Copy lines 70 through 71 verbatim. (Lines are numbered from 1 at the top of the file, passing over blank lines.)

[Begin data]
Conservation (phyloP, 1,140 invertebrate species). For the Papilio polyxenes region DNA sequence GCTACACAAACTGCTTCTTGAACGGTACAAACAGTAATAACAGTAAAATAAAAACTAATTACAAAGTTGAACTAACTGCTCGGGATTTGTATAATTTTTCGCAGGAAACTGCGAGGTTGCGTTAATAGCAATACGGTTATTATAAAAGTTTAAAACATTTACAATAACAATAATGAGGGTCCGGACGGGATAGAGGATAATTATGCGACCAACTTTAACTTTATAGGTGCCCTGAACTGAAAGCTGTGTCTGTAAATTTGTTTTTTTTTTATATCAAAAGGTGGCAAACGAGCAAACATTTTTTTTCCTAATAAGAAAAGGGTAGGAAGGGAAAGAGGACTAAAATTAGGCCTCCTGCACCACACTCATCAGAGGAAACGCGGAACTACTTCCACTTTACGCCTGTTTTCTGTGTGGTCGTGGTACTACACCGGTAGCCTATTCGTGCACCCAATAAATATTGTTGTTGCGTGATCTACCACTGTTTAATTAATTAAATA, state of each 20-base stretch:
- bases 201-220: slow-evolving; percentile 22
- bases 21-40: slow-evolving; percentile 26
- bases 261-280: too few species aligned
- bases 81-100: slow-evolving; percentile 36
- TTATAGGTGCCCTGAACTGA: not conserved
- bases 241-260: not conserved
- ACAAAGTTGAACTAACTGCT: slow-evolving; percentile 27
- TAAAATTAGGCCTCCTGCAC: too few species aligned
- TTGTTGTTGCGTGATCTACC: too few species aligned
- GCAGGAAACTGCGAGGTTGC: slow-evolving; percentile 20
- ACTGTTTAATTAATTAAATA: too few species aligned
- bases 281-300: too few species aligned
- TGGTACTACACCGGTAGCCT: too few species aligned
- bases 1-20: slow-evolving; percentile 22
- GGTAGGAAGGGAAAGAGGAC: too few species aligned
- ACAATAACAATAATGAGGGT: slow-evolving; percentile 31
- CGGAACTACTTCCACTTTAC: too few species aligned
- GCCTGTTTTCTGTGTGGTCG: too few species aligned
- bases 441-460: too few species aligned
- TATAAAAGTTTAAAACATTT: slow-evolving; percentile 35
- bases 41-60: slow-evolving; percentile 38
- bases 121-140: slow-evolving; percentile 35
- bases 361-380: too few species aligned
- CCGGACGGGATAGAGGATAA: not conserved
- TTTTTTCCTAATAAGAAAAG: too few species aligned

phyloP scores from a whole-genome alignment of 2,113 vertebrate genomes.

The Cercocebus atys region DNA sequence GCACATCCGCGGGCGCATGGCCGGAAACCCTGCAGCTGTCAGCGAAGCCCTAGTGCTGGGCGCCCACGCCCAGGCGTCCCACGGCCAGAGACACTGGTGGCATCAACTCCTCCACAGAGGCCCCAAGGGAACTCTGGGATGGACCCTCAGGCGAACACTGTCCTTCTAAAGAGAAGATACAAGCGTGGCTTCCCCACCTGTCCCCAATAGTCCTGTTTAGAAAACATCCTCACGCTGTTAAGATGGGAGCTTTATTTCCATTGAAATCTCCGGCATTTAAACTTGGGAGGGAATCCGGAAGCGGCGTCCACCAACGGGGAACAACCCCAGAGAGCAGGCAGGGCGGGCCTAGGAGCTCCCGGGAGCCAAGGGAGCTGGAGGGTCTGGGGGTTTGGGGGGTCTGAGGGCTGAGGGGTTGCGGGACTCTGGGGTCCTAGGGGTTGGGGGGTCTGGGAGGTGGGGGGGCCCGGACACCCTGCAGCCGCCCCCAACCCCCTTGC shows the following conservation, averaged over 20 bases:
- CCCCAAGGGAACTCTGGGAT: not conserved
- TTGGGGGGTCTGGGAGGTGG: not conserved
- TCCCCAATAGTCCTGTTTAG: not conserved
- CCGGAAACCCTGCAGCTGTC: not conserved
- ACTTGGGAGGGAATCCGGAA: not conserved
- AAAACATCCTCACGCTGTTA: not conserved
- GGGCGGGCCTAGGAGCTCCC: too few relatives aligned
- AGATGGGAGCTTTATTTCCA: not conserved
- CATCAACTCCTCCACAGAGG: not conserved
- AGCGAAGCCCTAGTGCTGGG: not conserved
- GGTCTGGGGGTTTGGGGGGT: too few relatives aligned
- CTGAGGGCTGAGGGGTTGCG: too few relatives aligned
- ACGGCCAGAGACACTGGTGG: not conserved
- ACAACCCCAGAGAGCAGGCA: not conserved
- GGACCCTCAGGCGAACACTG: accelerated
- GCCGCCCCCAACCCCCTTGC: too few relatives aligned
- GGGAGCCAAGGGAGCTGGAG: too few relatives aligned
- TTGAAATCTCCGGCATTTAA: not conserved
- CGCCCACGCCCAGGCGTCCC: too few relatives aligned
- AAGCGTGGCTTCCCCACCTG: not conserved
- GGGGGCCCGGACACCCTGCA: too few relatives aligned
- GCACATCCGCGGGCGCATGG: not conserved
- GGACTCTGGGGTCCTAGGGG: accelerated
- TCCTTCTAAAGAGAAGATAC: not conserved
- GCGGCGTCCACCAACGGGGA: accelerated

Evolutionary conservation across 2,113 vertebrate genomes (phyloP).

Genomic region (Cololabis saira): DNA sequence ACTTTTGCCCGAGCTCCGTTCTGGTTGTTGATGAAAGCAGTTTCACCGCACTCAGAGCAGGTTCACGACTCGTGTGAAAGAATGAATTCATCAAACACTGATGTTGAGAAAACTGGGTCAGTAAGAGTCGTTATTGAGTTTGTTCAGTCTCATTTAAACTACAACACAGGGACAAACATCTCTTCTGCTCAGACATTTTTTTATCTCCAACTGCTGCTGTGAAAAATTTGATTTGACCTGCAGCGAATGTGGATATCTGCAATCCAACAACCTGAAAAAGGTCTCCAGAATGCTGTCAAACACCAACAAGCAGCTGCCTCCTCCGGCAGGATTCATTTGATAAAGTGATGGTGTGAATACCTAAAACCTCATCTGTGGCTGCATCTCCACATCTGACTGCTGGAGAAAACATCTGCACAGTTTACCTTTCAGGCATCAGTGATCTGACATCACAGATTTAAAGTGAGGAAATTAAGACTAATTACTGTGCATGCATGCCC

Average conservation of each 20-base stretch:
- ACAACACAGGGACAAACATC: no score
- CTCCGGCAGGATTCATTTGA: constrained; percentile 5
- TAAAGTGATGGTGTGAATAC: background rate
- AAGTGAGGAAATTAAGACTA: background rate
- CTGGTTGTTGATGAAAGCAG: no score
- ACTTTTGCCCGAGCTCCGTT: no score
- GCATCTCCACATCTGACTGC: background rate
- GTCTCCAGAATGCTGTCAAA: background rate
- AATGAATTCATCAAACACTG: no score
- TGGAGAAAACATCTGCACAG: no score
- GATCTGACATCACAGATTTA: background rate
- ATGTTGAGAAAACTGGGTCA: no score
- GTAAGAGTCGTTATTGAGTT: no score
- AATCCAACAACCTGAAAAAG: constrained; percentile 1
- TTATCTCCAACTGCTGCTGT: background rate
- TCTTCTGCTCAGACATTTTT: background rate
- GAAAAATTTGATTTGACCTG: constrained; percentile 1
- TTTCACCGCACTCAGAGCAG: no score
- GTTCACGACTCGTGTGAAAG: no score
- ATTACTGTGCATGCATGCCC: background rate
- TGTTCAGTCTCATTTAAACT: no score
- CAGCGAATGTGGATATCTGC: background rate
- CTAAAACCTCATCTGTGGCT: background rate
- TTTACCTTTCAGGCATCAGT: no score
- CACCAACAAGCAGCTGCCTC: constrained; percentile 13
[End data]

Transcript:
- AATCCAACAACCTGAAAAAG: constrained; percentile 1
- TTATCTCCAACTGCTGCTGT: background rate